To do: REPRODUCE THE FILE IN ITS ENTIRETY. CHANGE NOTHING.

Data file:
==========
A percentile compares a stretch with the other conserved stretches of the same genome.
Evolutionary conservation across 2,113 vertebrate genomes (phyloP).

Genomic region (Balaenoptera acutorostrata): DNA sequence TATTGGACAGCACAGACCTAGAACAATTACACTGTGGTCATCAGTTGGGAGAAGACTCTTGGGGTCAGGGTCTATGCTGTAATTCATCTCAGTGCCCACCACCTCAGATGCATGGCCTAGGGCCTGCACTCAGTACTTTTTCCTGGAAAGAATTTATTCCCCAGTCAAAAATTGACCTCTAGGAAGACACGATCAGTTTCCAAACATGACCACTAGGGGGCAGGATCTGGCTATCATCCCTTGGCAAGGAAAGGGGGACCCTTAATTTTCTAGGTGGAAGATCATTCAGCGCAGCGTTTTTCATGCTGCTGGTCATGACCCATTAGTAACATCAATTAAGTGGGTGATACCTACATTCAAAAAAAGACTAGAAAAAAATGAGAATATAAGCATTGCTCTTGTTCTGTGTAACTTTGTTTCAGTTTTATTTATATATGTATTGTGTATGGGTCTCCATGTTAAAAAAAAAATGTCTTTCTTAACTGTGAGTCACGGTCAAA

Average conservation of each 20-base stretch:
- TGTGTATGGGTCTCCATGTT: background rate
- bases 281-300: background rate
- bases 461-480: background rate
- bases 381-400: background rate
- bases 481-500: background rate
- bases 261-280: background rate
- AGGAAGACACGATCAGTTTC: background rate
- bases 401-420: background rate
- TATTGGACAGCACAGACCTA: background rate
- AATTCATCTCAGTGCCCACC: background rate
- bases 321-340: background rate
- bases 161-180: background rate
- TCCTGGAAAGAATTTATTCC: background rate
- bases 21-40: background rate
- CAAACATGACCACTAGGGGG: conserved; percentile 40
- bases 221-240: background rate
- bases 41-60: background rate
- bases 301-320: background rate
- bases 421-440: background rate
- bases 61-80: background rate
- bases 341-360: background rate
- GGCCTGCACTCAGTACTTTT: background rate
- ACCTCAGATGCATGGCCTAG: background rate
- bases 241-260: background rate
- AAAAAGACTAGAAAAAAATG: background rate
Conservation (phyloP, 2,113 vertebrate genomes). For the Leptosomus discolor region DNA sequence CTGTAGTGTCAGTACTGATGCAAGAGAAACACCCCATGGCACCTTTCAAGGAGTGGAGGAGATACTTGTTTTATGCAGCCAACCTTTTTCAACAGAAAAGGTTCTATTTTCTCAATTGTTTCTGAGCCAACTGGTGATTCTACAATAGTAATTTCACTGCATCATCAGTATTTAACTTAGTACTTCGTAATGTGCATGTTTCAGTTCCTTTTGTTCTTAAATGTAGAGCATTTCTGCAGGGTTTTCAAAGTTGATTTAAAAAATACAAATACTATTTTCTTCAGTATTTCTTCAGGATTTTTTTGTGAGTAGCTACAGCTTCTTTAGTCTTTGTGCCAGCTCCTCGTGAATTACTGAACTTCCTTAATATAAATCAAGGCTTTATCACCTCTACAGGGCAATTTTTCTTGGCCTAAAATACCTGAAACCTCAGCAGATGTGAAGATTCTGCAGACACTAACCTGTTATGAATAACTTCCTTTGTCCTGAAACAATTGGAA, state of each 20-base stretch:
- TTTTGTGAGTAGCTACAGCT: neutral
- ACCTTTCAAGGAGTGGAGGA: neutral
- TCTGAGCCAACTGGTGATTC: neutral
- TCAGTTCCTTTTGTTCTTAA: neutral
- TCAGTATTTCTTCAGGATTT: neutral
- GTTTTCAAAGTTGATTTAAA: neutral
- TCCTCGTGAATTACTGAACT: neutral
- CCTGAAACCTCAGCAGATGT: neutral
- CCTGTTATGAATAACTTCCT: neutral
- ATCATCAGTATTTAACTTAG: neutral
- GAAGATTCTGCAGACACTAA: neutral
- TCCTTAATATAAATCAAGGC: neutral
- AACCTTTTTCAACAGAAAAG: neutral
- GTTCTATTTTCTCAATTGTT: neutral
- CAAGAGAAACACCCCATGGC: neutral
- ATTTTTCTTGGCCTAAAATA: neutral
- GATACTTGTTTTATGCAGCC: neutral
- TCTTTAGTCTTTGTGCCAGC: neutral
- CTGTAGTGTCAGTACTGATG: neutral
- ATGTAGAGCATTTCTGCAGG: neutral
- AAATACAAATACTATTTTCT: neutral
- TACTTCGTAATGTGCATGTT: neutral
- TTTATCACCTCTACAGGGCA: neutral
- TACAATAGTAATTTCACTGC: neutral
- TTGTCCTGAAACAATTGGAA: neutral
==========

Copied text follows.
A percentile compares a stretch with the other conserved stretches of the same genome.
Evolutionary conservation across 2,113 vertebrate genomes (phyloP).

Genomic region (Balaenoptera acutorostrata): DNA sequence TATTGGACAGCACAGACCTAGAACAATTACACTGTGGTCATCAGTTGGGAGAAGACTCTTGGGGTCAGGGTCTATGCTGTAATTCATCTCAGTGCCCACCACCTCAGATGCATGGCCTAGGGCCTGCACTCAGTACTTTTTCCTGGAAAGAATTTATTCCCCAGTCAAAAATTGACCTCTAGGAAGACACGATCAGTTTCCAAACATGACCACTAGGGGGCAGGATCTGGCTATCATCCCTTGGCAAGGAAAGGGGGACCCTTAATTTTCTAGGTGGAAGATCATTCAGCGCAGCGTTTTTCATGCTGCTGGTCATGACCCATTAGTAACATCAATTAAGTGGGTGATACCTACATTCAAAAAAAGACTAGAAAAAAATGAGAATATAAGCATTGCTCTTGTTCTGTGTAACTTTGTTTCAGTTTTATTTATATATGTATTGTGTATGGGTCTCCATGTTAAAAAAAAAATGTCTTTCTTAACTGTGAGTCACGGTCAAA

Average conservation of each 20-base stretch:
- TGTGTATGGGTCTCCATGTT: background rate
- bases 281-300: background rate
- bases 461-480: background rate
- bases 381-400: background rate
- bases 481-500: background rate
- bases 261-280: background rate
- AGGAAGACACGATCAGTTTC: background rate
- bases 401-420: background rate
- TATTGGACAGCACAGACCTA: background rate
- AATTCATCTCAGTGCCCACC: background rate
- bases 321-340: background rate
- bases 161-180: background rate
- TCCTGGAAAGAATTTATTCC: background rate
- bases 21-40: background rate
- CAAACATGACCACTAGGGGG: conserved; percentile 40
- bases 221-240: background rate
- bases 41-60: background rate
- bases 301-320: background rate
- bases 421-440: background rate
- bases 61-80: background rate
- bases 341-360: background rate
- GGCCTGCACTCAGTACTTTT: background rate
- ACCTCAGATGCATGGCCTAG: background rate
- bases 241-260: background rate
- AAAAAGACTAGAAAAAAATG: background rate
Conservation (phyloP, 2,113 vertebrate genomes). For the Leptosomus discolor region DNA sequence CTGTAGTGTCAGTACTGATGCAAGAGAAACACCCCATGGCACCTTTCAAGGAGTGGAGGAGATACTTGTTTTATGCAGCCAACCTTTTTCAACAGAAAAGGTTCTATTTTCTCAATTGTTTCTGAGCCAACTGGTGATTCTACAATAGTAATTTCACTGCATCATCAGTATTTAACTTAGTACTTCGTAATGTGCATGTTTCAGTTCCTTTTGTTCTTAAATGTAGAGCATTTCTGCAGGGTTTTCAAAGTTGATTTAAAAAATACAAATACTATTTTCTTCAGTATTTCTTCAGGATTTTTTTGTGAGTAGCTACAGCTTCTTTAGTCTTTGTGCCAGCTCCTCGTGAATTACTGAACTTCCTTAATATAAATCAAGGCTTTATCACCTCTACAGGGCAATTTTTCTTGGCCTAAAATACCTGAAACCTCAGCAGATGTGAAGATTCTGCAGACACTAACCTGTTATGAATAACTTCCTTTGTCCTGAAACAATTGGAA, state of each 20-base stretch:
- TTTTGTGAGTAGCTACAGCT: neutral
- ACCTTTCAAGGAGTGGAGGA: neutral
- TCTGAGCCAACTGGTGATTC: neutral
- TCAGTTCCTTTTGTTCTTAA: neutral
- TCAGTATTTCTTCAGGATTT: neutral
- GTTTTCAAAGTTGATTTAAA: neutral
- TCCTCGTGAATTACTGAACT: neutral
- CCTGAAACCTCAGCAGATGT: neutral
- CCTGTTATGAATAACTTCCT: neutral
- ATCATCAGTATTTAACTTAG: neutral
- GAAGATTCTGCAGACACTAA: neutral
- TCCTTAATATAAATCAAGGC: neutral
- AACCTTTTTCAACAGAAAAG: neutral
- GTTCTATTTTCTCAATTGTT: neutral
- CAAGAGAAACACCCCATGGC: neutral
- ATTTTTCTTGGCCTAAAATA: neutral
- GATACTTGTTTTATGCAGCC: neutral
- TCTTTAGTCTTTGTGCCAGC: neutral
- CTGTAGTGTCAGTACTGATG: neutral
- ATGTAGAGCATTTCTGCAGG: neutral
- AAATACAAATACTATTTTCT: neutral
- TACTTCGTAATGTGCATGTT: neutral
- TTTATCACCTCTACAGGGCA: neutral
- TACAATAGTAATTTCACTGC: neutral
- TTGTCCTGAAACAATTGGAA: neutral